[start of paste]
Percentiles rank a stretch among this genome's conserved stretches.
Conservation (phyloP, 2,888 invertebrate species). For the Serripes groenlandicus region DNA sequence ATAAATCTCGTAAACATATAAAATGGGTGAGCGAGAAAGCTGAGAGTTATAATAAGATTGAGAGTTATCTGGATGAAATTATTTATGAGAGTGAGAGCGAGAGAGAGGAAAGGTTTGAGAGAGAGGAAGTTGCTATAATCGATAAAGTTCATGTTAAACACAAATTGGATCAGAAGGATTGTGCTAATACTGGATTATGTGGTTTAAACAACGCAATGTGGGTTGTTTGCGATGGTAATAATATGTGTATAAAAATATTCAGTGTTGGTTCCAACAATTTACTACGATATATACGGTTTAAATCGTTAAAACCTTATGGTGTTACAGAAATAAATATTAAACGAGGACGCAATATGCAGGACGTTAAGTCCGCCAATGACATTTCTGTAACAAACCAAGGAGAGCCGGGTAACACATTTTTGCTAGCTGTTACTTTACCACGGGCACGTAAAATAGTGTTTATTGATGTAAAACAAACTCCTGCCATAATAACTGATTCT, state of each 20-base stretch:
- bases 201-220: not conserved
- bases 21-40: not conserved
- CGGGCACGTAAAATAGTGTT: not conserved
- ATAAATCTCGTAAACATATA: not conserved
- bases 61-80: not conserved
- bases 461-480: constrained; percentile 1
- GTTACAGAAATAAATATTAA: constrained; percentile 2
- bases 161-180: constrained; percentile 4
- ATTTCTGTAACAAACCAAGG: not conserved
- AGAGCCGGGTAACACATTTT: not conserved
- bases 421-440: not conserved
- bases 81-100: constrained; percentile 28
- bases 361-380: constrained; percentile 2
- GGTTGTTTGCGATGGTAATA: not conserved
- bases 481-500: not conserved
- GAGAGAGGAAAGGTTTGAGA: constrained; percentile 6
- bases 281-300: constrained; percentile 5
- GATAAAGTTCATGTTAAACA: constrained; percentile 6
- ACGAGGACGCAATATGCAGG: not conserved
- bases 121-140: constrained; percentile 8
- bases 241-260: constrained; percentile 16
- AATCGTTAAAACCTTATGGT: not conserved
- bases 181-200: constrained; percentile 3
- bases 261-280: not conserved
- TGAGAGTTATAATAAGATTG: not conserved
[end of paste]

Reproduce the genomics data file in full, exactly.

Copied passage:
Percentiles rank a stretch among this genome's conserved stretches.
Conservation (phyloP, 2,888 invertebrate species). For the Serripes groenlandicus region DNA sequence ATAAATCTCGTAAACATATAAAATGGGTGAGCGAGAAAGCTGAGAGTTATAATAAGATTGAGAGTTATCTGGATGAAATTATTTATGAGAGTGAGAGCGAGAGAGAGGAAAGGTTTGAGAGAGAGGAAGTTGCTATAATCGATAAAGTTCATGTTAAACACAAATTGGATCAGAAGGATTGTGCTAATACTGGATTATGTGGTTTAAACAACGCAATGTGGGTTGTTTGCGATGGTAATAATATGTGTATAAAAATATTCAGTGTTGGTTCCAACAATTTACTACGATATATACGGTTTAAATCGTTAAAACCTTATGGTGTTACAGAAATAAATATTAAACGAGGACGCAATATGCAGGACGTTAAGTCCGCCAATGACATTTCTGTAACAAACCAAGGAGAGCCGGGTAACACATTTTTGCTAGCTGTTACTTTACCACGGGCACGTAAAATAGTGTTTATTGATGTAAAACAAACTCCTGCCATAATAACTGATTCT, state of each 20-base stretch:
- bases 201-220: not conserved
- bases 21-40: not conserved
- CGGGCACGTAAAATAGTGTT: not conserved
- ATAAATCTCGTAAACATATA: not conserved
- bases 61-80: not conserved
- bases 461-480: constrained; percentile 1
- GTTACAGAAATAAATATTAA: constrained; percentile 2
- bases 161-180: constrained; percentile 4
- ATTTCTGTAACAAACCAAGG: not conserved
- AGAGCCGGGTAACACATTTT: not conserved
- bases 421-440: not conserved
- bases 81-100: constrained; percentile 28
- bases 361-380: constrained; percentile 2
- GGTTGTTTGCGATGGTAATA: not conserved
- bases 481-500: not conserved
- GAGAGAGGAAAGGTTTGAGA: constrained; percentile 6
- bases 281-300: constrained; percentile 5
- GATAAAGTTCATGTTAAACA: constrained; percentile 6
- ACGAGGACGCAATATGCAGG: not conserved
- bases 121-140: constrained; percentile 8
- bases 241-260: constrained; percentile 16
- AATCGTTAAAACCTTATGGT: not conserved
- bases 181-200: constrained; percentile 3
- bases 261-280: not conserved
- TGAGAGTTATAATAAGATTG: not conserved